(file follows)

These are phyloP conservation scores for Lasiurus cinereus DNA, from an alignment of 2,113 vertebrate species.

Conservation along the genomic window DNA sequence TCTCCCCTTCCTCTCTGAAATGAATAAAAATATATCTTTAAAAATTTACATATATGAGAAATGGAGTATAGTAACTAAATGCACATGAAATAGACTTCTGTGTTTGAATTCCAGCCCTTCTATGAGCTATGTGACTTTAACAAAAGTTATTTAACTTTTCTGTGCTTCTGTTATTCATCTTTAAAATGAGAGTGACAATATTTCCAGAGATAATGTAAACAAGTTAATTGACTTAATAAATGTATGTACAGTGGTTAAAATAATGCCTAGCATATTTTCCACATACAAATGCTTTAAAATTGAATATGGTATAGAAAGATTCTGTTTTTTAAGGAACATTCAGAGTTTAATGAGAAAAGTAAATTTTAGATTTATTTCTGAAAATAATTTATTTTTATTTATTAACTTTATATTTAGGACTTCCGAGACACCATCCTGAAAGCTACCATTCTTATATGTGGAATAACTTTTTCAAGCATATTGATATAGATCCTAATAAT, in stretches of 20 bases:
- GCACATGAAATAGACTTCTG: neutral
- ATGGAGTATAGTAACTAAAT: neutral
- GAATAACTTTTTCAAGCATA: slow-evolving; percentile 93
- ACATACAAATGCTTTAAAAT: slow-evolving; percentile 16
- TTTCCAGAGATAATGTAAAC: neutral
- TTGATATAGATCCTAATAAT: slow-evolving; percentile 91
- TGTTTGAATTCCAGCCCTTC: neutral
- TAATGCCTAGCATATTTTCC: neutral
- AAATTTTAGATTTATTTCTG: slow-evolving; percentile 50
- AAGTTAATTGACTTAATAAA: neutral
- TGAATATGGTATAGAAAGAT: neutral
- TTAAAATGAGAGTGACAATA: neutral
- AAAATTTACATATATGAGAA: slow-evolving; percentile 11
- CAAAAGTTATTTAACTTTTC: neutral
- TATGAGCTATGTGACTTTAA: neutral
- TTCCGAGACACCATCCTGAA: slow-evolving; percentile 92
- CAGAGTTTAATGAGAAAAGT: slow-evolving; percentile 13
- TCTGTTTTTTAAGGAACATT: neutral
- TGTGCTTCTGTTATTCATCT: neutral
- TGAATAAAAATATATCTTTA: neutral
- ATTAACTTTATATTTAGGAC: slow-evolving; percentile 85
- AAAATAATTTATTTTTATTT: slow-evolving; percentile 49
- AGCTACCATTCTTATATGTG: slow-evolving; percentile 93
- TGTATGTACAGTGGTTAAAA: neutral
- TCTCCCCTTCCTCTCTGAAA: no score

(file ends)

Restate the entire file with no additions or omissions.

These are phyloP conservation scores for Lasiurus cinereus DNA, from an alignment of 2,113 vertebrate species.

Conservation along the genomic window DNA sequence TCTCCCCTTCCTCTCTGAAATGAATAAAAATATATCTTTAAAAATTTACATATATGAGAAATGGAGTATAGTAACTAAATGCACATGAAATAGACTTCTGTGTTTGAATTCCAGCCCTTCTATGAGCTATGTGACTTTAACAAAAGTTATTTAACTTTTCTGTGCTTCTGTTATTCATCTTTAAAATGAGAGTGACAATATTTCCAGAGATAATGTAAACAAGTTAATTGACTTAATAAATGTATGTACAGTGGTTAAAATAATGCCTAGCATATTTTCCACATACAAATGCTTTAAAATTGAATATGGTATAGAAAGATTCTGTTTTTTAAGGAACATTCAGAGTTTAATGAGAAAAGTAAATTTTAGATTTATTTCTGAAAATAATTTATTTTTATTTATTAACTTTATATTTAGGACTTCCGAGACACCATCCTGAAAGCTACCATTCTTATATGTGGAATAACTTTTTCAAGCATATTGATATAGATCCTAATAAT, in stretches of 20 bases:
- GCACATGAAATAGACTTCTG: neutral
- ATGGAGTATAGTAACTAAAT: neutral
- GAATAACTTTTTCAAGCATA: slow-evolving; percentile 93
- ACATACAAATGCTTTAAAAT: slow-evolving; percentile 16
- TTTCCAGAGATAATGTAAAC: neutral
- TTGATATAGATCCTAATAAT: slow-evolving; percentile 91
- TGTTTGAATTCCAGCCCTTC: neutral
- TAATGCCTAGCATATTTTCC: neutral
- AAATTTTAGATTTATTTCTG: slow-evolving; percentile 50
- AAGTTAATTGACTTAATAAA: neutral
- TGAATATGGTATAGAAAGAT: neutral
- TTAAAATGAGAGTGACAATA: neutral
- AAAATTTACATATATGAGAA: slow-evolving; percentile 11
- CAAAAGTTATTTAACTTTTC: neutral
- TATGAGCTATGTGACTTTAA: neutral
- TTCCGAGACACCATCCTGAA: slow-evolving; percentile 92
- CAGAGTTTAATGAGAAAAGT: slow-evolving; percentile 13
- TCTGTTTTTTAAGGAACATT: neutral
- TGTGCTTCTGTTATTCATCT: neutral
- TGAATAAAAATATATCTTTA: neutral
- ATTAACTTTATATTTAGGAC: slow-evolving; percentile 85
- AAAATAATTTATTTTTATTT: slow-evolving; percentile 49
- AGCTACCATTCTTATATGTG: slow-evolving; percentile 93
- TGTATGTACAGTGGTTAAAA: neutral
- TCTCCCCTTCCTCTCTGAAA: no score